A Blow To His Confidence 17

K continues her reports:
“Some of the kids that I do stories with at lunch are at the point where they can do a 5 minute freewrite, and so we do 1 everyday. Normally, they  just write and then a few share what they wrote, or see if I can read it. The other day, I had a girl who kept writing and writing for about 20 minutes. When she finished she asked if I would read it , but not out loud. Amazingly, I could read every word!
“I saw the blog about kids writing/helping to write stories. Another kid asked if we could do a biography or part of a biography of a student or famous person as a story. I’m having trouble picking structures for these bio-stories. Any suggestions? Things are wonderful for me now at school, at home , and in French. Everyone is learning so much . I don’t think I can ever thank you enough for what you’ve done the past 2 years. It has truly transformed and opened my world and I find new possibilities as a result of that every day! THANK YOU!!”
K you are welcome. Of course, it is you, something in you, that has responded to this way of approaching languages. Many people, who are not to be faulted, would rather judge this stuff before getting to know it. You sat in my classroom for a few years and “got” it. The piece that I see loud and clear in all of your posts here, which we all so much appreciate, is the fire to blaze into new things. Without that fire, there is nothing. I like the way you said that you could read every word of that freewrite, without saying anything about spelling, etc., which you know comes later, once the language has been used, heard, chewed on, and, especially, read enough. When you said that you could read every word that the student wrote, you honored what the student could do and did not criticize. I did ask Dr. Krashen about the structures, picking structures, what to focus on, etc. and he said he will get back to me and I will definitely post his response here. In the meantime, it is so truly bizarre, this picture you have painted of getting all those people, teachers and students and even students from Spanish classes, into the lunchroom of your school and just playing off each other and slamming new ideas into the mix to see what happens. Isn’t that the sort of thing that we as Americans do, since the time of Lafayette and Washington? Just seeing these ideas playing out in the form of happy people learning, smiling, appreciating each other as people, and not feeling stupid because they can’t conjugate some double stem verb correctly, is an honor, and, of course, we want to keep up with this saga as it plays out through the rest of the year, so keep the lunch reports coming!



25 thoughts on “A Blow To His Confidence 17”

  1. There is a quality in K that is rare. Running down a hallway at great risk to her physical well being, then actually falling, to prove a point to a classmate, as she described in the first of these 17 blogs, shows exactly how determined she is to shake things up. I agree, it is an incredible thing.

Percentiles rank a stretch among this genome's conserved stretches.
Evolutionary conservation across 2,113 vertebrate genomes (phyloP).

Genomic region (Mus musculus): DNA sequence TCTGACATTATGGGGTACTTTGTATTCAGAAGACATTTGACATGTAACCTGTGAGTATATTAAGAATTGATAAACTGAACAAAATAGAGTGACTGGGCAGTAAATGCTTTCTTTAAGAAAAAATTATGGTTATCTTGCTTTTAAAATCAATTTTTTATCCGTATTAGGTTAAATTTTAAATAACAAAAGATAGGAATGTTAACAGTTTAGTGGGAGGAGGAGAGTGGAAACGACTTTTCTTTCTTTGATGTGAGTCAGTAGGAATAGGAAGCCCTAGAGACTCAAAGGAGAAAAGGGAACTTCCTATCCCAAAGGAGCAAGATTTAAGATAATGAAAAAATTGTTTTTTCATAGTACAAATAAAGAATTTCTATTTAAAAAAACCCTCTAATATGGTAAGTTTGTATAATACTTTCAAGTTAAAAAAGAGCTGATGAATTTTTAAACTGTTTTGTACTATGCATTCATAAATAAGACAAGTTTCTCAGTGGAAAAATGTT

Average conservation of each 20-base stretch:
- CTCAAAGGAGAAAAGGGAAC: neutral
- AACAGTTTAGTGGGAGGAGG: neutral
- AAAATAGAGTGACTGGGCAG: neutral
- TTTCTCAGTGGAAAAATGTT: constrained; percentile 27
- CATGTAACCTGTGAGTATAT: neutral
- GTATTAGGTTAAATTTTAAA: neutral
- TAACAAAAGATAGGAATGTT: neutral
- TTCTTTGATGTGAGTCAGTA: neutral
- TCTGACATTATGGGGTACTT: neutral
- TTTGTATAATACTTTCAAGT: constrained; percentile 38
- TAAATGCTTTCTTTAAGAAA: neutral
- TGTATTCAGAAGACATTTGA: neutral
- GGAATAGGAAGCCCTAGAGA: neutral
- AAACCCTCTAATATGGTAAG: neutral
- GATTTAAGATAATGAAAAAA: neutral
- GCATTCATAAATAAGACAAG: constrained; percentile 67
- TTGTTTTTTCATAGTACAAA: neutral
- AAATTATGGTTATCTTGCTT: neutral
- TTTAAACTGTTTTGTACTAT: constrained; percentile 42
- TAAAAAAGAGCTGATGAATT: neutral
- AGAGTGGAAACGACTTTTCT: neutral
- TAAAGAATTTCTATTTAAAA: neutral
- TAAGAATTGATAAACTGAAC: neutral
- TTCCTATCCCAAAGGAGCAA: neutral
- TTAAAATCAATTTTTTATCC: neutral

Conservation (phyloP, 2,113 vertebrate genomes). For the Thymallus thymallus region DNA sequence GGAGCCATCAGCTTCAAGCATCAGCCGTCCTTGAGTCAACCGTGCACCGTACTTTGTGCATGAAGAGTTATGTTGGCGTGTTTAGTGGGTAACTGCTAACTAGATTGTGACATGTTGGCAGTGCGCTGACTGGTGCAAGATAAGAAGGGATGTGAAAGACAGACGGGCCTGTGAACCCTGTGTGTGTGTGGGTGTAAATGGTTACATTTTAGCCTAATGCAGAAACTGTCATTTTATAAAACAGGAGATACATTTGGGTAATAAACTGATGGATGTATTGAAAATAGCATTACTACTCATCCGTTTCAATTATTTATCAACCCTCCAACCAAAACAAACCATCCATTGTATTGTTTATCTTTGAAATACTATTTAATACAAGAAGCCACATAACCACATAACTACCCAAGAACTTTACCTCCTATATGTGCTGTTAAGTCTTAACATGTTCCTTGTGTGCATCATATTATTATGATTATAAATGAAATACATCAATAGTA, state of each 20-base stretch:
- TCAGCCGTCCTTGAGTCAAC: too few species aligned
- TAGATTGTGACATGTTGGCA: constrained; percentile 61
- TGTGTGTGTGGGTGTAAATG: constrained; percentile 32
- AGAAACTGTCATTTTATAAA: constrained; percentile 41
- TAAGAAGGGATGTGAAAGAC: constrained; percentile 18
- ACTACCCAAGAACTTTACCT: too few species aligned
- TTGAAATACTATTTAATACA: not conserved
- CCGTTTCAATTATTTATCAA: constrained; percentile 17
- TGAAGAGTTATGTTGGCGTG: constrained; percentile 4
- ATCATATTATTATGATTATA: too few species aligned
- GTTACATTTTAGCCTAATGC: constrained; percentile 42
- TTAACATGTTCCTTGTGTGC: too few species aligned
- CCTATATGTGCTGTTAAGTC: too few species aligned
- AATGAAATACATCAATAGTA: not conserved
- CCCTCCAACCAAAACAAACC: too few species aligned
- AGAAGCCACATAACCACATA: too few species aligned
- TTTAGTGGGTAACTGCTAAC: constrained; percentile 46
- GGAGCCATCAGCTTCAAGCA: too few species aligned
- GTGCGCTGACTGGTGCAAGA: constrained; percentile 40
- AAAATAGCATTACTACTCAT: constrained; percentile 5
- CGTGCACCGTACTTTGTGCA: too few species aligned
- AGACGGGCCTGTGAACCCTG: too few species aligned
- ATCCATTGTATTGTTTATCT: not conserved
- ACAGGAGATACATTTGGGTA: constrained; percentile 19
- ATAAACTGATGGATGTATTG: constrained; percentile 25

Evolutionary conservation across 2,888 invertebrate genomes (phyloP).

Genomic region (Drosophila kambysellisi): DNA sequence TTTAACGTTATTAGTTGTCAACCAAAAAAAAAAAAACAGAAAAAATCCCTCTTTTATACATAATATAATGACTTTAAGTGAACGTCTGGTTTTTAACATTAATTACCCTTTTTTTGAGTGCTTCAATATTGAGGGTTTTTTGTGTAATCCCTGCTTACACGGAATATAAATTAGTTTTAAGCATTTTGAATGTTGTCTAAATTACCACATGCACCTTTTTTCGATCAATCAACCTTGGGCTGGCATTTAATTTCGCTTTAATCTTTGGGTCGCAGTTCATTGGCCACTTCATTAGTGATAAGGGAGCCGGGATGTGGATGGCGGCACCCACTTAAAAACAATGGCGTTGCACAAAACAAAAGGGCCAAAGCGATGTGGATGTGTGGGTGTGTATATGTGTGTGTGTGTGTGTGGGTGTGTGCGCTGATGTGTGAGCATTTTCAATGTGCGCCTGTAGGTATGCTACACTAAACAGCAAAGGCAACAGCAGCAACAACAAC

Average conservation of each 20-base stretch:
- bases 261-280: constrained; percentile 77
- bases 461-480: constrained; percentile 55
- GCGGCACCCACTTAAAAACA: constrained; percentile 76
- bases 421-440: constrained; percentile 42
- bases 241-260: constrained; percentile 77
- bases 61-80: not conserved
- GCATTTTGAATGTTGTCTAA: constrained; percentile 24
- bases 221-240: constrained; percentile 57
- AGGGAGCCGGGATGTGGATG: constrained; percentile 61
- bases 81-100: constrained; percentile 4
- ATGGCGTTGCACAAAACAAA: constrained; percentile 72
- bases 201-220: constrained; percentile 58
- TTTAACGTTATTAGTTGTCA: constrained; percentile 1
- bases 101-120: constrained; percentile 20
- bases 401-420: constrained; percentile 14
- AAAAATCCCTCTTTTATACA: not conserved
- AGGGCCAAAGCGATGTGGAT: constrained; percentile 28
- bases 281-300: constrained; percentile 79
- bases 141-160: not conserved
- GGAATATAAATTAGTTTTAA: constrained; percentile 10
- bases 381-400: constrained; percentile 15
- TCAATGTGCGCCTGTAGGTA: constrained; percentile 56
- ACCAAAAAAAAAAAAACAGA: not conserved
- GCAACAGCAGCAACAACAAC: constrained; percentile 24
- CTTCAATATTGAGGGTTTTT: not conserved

This might be a good place to make the point about observing TPRS teachers again, however. We who have been doing it for awhile rarely have home run days, we are insecure, all of us (maybe not Blaine), we are wrestling with a very fluid process that depends on people’s moods, etc. So, on behalf of all of us who get observed a lot, it is very possible that we fail to demonstrate a good class on any given day.
    It is this very vulnerability, however, that perhaps accounts for the incredible kind of bonding that occurs between us when we get together. You do not see grammar teachers getting together like excited campers every summer and fighting and arguing and hugging and just being crazy about the joy and horrors and potentialities of being language teachers.
    Experts are not what will move this stuff forward into practical everyday use in our nation’s classrooms. As the name morphs into something much bigger and not limited to one or two personalities, we now move into a kind of brotherhood of teachers who just want to stay in the target language, who just want to understand what CI is and be able to do it.
    That is hard as hell to do. So I suggest that we stop looking to spend our time looking at so-called experts (I am not an expert), and rather, in the spirit of St.-Exupéry’s statement that love is about people facing together and working together towards a common goal, get together as often as circumstances permit and, laying our fears at the classroom door, roll up our sleeves and work together, laying bare our fears and flaws with the method.
    It is just too hard otherwise. Look at K, and how she just “went for it”. She had never taught a French class before – she barely speaks French – but she believes in herself and in the power of comprehensible input so much, that she took a chance. That’s what we all need to do. Keep taking chances.
    Since I’m on a motormouthing run, I may as well add that I just spent half the night waking up what seemed like every hour thinking about how what we do is not at all a method of how to do something, but a process of trusting in a guiding force that moves us forward through each lesson.
    That is to say, Stephen, as you are in your first year of teaching and I am in my thirty-third, I have only one thing to say to you in terms of observing me or K or anyone else for that matter – don’t put as much stock in observations, although they certainly can help, as much as learn to trust your own intuitive signals that come up in the most unexpected ways during class.
    This is most certainly a process in trusting, and the skills, like Point and Pause and Circling, are just the wheels on the car – they are not the car. The car is in your heart. That is why so many people – I woke up so many times with this thought last night – don’t get what we do. We only succeed if we put ourselves aside, and stop wanting to control everything in the class, and and just let our intuitions guide us, and do our classes in a warm back and forth flow with our kids.